To save a record:

Access is designed to save records automatically. After you enter a record, you can either select a different record or close the object, and Access will save the record. However, in certain situations you may want to save a record manually. For example, if you needed to edit an existing record, you could save the record to ensure your changes are saved.

Select the Home tab, and locate the Records group.Click the Save command. The record will be saved.

Editing records

To quickly edit any record within a table, you can click it and type your changes. However, Access offers you the ability to find and replace a word within multiple records and delete records entirely.

To replace a word within a record:

You can edit multiple occurrences of the same word by using Find and Replace, which searches for a term and replaces it with another term.

Select the Home tab, and locate the Find group.Select the Replace command. The Find and Replace dialog box will appear.
In the Find What: field, type the word you want to find, then in the Replace With: field type the word you would like to replace the original word. In our example, we'll find instances of the word Fall and replace it with Autumn.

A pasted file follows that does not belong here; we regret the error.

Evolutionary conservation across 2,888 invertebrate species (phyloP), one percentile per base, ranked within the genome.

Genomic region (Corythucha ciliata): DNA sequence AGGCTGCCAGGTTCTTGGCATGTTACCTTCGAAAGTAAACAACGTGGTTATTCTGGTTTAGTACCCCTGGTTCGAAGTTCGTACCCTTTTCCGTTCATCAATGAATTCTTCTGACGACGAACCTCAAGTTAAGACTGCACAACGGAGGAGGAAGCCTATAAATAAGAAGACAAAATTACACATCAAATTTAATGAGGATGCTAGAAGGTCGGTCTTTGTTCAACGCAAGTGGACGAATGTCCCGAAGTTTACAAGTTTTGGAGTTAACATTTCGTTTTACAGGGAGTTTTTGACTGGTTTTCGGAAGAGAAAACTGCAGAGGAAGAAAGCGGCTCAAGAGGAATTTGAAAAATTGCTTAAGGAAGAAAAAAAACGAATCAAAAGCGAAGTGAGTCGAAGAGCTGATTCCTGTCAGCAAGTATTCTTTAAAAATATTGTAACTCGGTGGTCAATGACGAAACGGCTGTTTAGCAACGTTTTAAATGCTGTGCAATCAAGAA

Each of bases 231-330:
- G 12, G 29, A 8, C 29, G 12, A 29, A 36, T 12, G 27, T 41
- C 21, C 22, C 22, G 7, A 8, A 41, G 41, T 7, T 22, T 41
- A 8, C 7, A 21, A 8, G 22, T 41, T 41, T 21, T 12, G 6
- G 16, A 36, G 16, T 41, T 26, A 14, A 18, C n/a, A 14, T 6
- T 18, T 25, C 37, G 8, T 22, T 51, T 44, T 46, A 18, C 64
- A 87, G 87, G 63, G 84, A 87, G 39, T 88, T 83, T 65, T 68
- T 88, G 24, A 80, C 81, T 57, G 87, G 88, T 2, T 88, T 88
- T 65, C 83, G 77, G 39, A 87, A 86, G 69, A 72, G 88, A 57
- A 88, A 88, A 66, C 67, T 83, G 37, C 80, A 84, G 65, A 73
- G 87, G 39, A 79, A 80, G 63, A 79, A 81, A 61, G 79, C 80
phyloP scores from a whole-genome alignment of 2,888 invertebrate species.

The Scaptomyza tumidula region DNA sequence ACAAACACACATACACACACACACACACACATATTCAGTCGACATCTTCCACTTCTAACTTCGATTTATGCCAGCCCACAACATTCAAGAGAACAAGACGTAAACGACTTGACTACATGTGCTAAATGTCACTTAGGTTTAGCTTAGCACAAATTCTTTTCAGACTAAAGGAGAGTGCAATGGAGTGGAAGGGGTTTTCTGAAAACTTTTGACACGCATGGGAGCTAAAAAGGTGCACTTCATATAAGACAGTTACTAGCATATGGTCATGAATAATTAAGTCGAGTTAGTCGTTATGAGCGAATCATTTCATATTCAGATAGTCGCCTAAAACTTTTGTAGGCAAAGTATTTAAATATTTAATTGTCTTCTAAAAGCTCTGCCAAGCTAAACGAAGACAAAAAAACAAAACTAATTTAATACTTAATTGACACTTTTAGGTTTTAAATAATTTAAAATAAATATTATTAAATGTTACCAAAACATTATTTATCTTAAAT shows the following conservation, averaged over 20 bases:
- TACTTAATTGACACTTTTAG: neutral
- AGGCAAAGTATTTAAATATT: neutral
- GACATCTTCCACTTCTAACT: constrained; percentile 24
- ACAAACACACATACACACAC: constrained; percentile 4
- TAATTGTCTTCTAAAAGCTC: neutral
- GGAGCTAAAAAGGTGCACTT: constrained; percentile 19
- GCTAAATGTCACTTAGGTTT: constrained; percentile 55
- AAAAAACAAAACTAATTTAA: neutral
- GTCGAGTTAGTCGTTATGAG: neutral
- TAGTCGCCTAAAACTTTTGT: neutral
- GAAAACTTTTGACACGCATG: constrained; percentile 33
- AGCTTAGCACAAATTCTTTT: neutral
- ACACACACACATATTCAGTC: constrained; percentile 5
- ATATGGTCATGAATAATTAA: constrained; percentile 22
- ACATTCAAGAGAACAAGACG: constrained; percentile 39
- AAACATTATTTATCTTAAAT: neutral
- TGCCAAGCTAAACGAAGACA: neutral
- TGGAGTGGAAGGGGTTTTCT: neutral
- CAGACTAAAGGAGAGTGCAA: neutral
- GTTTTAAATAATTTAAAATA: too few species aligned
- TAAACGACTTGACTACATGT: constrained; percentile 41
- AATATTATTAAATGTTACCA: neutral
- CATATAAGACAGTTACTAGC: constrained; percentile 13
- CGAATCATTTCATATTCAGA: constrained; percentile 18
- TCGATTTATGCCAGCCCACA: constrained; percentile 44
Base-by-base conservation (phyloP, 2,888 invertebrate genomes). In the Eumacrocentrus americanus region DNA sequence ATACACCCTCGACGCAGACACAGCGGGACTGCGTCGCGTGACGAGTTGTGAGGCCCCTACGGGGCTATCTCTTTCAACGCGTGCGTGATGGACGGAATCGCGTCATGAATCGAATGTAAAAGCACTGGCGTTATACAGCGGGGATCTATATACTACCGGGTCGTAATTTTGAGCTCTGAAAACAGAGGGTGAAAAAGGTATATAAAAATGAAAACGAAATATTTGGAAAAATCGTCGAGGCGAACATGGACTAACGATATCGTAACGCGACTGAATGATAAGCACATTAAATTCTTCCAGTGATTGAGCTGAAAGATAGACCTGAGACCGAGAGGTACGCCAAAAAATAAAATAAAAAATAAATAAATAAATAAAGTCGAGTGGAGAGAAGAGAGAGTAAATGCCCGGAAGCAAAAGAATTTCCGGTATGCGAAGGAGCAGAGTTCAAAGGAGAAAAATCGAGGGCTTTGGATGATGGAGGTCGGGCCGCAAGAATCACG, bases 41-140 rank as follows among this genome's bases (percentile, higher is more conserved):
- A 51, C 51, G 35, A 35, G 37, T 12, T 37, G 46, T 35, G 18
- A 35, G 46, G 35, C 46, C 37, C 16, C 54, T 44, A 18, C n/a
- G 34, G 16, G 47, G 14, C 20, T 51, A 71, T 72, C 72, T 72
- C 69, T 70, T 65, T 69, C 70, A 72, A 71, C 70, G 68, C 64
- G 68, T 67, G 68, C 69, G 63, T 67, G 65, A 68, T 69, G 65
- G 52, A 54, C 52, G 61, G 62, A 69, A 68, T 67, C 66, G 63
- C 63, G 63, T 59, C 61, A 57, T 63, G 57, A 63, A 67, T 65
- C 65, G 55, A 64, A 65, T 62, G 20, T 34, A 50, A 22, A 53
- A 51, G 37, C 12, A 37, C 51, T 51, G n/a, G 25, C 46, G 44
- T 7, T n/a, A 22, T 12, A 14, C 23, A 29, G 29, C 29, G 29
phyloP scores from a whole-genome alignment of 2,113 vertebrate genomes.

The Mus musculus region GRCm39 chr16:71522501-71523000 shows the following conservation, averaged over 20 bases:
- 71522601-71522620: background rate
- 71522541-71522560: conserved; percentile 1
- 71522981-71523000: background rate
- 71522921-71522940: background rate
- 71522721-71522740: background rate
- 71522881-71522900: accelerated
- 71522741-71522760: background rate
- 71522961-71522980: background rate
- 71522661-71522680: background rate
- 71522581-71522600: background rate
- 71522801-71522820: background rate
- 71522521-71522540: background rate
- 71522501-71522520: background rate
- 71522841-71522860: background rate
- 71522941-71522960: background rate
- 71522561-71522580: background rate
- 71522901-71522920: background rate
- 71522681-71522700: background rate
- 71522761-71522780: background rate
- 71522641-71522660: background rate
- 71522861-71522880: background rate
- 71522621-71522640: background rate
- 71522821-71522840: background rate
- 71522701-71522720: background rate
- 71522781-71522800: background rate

Click the Look In: drop-down arrow to select the area you want to search.Select Current Field to limit your search to the currently selected field.Select Current Document to search within the entire table.

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Click the Match: drop-down arrow to select how closely you'd like results to match your search.Select Any Part of Field to search for your search term in any part of a cell.Select Whole Field to search only for cells that match your search term exactly.Select Beginning of Field to search only for cells that start with your search term.